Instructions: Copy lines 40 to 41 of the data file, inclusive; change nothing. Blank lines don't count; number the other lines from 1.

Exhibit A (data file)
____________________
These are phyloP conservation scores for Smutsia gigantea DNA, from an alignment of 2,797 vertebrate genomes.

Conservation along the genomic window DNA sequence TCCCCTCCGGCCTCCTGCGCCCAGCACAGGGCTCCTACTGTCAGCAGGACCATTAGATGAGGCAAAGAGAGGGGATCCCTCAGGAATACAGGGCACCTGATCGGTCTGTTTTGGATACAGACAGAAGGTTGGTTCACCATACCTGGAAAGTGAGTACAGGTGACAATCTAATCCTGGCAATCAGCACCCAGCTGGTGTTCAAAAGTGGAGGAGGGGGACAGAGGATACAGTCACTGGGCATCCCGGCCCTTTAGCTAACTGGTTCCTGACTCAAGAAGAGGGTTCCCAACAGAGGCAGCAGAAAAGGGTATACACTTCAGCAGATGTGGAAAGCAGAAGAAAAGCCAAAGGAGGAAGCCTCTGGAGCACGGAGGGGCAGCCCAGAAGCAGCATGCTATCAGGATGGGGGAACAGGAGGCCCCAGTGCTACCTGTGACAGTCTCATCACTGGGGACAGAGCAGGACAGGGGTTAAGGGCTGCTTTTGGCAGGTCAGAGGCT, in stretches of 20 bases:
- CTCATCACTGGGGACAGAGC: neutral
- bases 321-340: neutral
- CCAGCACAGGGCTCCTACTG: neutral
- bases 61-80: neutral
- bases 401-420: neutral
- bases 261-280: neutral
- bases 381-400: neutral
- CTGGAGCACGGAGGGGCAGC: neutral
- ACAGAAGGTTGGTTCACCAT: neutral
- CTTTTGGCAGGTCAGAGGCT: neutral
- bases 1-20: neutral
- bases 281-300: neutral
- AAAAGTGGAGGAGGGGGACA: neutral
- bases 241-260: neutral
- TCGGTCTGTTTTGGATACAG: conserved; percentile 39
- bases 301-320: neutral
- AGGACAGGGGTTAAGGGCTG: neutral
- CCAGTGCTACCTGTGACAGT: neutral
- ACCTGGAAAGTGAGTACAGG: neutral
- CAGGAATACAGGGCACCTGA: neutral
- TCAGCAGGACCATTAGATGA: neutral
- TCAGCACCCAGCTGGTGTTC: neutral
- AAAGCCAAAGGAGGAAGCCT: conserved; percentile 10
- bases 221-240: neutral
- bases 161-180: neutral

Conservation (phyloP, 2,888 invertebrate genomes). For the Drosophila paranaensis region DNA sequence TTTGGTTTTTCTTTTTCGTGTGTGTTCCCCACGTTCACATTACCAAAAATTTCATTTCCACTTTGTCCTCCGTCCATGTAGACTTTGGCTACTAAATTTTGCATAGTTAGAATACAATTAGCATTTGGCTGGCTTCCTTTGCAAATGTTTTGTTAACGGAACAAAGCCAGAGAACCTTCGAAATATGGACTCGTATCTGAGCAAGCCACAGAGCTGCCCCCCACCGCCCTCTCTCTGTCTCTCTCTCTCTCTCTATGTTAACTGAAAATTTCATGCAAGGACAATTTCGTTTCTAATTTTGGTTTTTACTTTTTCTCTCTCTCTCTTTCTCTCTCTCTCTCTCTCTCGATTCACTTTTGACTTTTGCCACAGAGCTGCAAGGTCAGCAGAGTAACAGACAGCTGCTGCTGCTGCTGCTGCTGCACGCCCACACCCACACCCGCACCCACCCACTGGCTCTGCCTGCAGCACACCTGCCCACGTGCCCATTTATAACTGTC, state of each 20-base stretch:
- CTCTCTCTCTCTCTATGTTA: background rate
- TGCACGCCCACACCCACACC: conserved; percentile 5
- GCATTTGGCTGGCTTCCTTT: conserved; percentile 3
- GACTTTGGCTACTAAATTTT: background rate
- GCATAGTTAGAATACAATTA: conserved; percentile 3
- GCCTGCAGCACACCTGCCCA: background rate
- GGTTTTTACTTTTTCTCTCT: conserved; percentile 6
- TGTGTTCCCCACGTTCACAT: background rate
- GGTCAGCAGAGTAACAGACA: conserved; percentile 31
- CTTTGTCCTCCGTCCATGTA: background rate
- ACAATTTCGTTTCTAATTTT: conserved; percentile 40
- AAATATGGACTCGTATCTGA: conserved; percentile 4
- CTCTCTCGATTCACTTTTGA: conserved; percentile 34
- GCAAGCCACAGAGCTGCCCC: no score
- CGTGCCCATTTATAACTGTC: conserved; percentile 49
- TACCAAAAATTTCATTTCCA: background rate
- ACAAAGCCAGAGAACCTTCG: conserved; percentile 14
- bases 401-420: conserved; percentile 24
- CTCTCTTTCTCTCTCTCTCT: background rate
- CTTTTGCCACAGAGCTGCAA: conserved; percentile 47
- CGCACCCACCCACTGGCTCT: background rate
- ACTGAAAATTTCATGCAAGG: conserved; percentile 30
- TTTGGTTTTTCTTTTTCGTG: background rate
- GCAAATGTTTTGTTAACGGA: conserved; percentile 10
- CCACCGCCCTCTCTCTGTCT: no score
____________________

- AAATATGGACTCGTATCTGA: conserved; percentile 4
- CTCTCTCGATTCACTTTTGA: conserved; percentile 34